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County health group urges resources for ‘frightening’ polio threat

Joe Mahoney, CNHI State Reporter
Posted 8/10/22

The detection of the poliovirus in wastewater samples in two counties north of New York City has ignited calls for new resources for county health departments to prepare for the emerging …

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County health group urges resources for ‘frightening’ polio threat


ALBANY — The detection of the poliovirus in wastewater samples in two counties north of New York City has ignited calls for new resources for county health departments to prepare for the emerging threat.

Those agencies have been swamped with work since the onset of the COVID-19 pandemic 2 1/2 years ago. More recently, they have pivoted as cases of monkeypox have multiplied in recent weeks, prompting the state to declare a public emergency.

On top of these concerns, said Sarah Ravenhall, executive director of the New York State Association of County Health Officials, “the presence of polio is frightening.”

“Right now, our public health system does not have the resources necessary to respond to a polio threat,” Ravenhall said Friday. “We need to infuse more resources into the public health system.”

Public health officials are urging New Yorkers to make sure their vaccination for polio is up to date and to have their children vaccinated as soon as possible if they have not yet been immunized. The concerns have been triggered by test results showing the presence of poliovirus in wastewater samples collected at different times in Rockland and Orange counties.

An unvaccinated adult man in Rockland County tested positive for polio last month in Rockland County. Officials said the contagion was transmitted by a man who had received the oral vaccine for polio. The infected man is no longer contagious. The origin of the virus appears to have been a location outside the United States. Use of the oral vaccine in the United States ended more than 20 years ago.

The Rockland County polio case and the more recent findings of poliovirus in several wastewater samples is making polio a prominent concern of health officials at both the state and county levels of government.

“It is disheartening to see a resurgence of polio, a disease that was largely eradicated long ago,” Dr. Irina Gelman, the Orange County health commissioner, said. “It is concerning that polio is circulating in our community, given the low rates of vaccination for this debilitating disease in certain areas of our county.”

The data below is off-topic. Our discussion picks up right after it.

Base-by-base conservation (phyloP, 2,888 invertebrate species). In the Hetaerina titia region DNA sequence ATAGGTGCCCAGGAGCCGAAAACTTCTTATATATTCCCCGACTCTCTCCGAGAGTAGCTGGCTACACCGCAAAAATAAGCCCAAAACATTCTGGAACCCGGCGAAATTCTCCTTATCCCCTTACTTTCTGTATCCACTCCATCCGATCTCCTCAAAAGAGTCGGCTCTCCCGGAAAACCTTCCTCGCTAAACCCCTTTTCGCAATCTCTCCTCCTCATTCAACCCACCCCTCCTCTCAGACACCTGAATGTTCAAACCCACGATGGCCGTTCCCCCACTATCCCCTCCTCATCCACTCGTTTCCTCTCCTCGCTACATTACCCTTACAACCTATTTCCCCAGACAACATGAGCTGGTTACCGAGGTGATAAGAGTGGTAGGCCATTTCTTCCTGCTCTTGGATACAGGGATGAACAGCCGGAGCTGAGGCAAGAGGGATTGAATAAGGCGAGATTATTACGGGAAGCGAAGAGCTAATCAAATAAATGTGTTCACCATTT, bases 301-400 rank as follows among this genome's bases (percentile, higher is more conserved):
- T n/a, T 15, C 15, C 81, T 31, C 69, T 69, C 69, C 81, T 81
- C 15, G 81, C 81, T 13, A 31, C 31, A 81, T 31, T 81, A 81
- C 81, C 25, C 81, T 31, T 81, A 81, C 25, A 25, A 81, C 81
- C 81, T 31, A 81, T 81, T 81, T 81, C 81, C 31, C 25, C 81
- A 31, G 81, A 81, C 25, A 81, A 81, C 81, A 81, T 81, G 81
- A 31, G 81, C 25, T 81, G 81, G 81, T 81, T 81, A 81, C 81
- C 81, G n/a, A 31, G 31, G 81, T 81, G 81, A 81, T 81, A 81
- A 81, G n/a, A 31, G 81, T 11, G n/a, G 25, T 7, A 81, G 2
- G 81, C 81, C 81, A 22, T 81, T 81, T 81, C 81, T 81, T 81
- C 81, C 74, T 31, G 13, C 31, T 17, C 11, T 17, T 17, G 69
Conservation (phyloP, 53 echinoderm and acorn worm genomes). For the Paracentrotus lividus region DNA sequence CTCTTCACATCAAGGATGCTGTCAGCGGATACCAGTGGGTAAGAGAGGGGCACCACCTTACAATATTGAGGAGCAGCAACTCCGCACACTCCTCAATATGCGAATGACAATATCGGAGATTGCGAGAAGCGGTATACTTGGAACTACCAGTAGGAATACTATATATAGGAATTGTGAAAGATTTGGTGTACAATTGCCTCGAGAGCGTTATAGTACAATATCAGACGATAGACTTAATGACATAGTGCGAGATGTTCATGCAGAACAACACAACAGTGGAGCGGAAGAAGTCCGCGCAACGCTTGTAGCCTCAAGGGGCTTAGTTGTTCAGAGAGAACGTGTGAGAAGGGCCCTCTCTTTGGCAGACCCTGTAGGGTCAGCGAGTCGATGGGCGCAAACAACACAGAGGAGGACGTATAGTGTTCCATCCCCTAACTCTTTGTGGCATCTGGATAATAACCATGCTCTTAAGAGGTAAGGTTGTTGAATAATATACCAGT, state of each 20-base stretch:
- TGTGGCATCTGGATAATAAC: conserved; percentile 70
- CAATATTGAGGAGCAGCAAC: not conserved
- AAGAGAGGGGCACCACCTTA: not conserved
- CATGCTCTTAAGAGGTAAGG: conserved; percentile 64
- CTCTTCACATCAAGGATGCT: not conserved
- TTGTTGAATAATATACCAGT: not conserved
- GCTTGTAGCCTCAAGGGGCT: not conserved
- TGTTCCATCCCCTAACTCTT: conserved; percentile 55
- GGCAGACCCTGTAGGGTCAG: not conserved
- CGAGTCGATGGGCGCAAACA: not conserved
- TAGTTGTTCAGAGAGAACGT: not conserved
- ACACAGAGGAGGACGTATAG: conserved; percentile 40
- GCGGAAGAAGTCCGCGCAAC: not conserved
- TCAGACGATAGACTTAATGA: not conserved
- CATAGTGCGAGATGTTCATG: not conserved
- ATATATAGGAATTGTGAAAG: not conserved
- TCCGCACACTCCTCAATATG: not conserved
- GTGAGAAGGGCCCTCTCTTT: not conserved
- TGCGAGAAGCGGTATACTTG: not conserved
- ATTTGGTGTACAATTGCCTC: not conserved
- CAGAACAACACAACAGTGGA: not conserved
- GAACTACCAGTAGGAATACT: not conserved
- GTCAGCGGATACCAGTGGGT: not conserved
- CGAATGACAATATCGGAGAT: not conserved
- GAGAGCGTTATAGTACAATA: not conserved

Officials say the polio virus spreads easily from person to person. It can be spread even when an infected person has no symptoms. In fact, an estimated 95% of those who were infected do not develop symptoms, Ravenhall said the detection of the poliovirus in New York underscores the need to “fundamentally rethink” ways to deal with the contagion and to “support proven strategies in measures that prevent the onset of illness.”

She noted some 97% of health care spending is channeled into treatment for people who have already become ill, suggesting a more concerted effort to focus on prevention.

While treating disease is “critically important,” Ravenhall said, “that balance has to change if we want to get ahead of these threats.”

At the state Department of Health, officials are actively conducting wastewater surveillance in partnership with local and national authorities, organizing vaccination clinics and “communicating openly with New Yorkers at every step and urging immunization,” said Samantha Fuld, agency spokeswoman.

“The New York State Department of Health’s Wadsworth Center identified the case of polio among a Rockland County resident, and since, has launched an urgent, robust response to aggressively assess the spread of the virus and protect New Yorkers – just as the Department has done for every emergent outbreak,” Fuld said.

Amid the COVID-19 pandemic, there has been a global decline in the number of children getting routine immunizations for a variety of lethal illnesses, according to a report issued last month by UNICEF, a United Nations agency, and the World Health Organization. Several factors were cited for the decline, including the focus on the pandemic, lockdowns and misinformation campaigns encouraging distrust of vaccines. The decline was most pronounced in some of the world’s poorest nations.

In New York, Dr. Mary Bassett, the state health commissioner, said this week: “Coupled with the latest wastewater findings, the department is treating the single case of polio as just the tip of the iceberg of much greater potential spread.”


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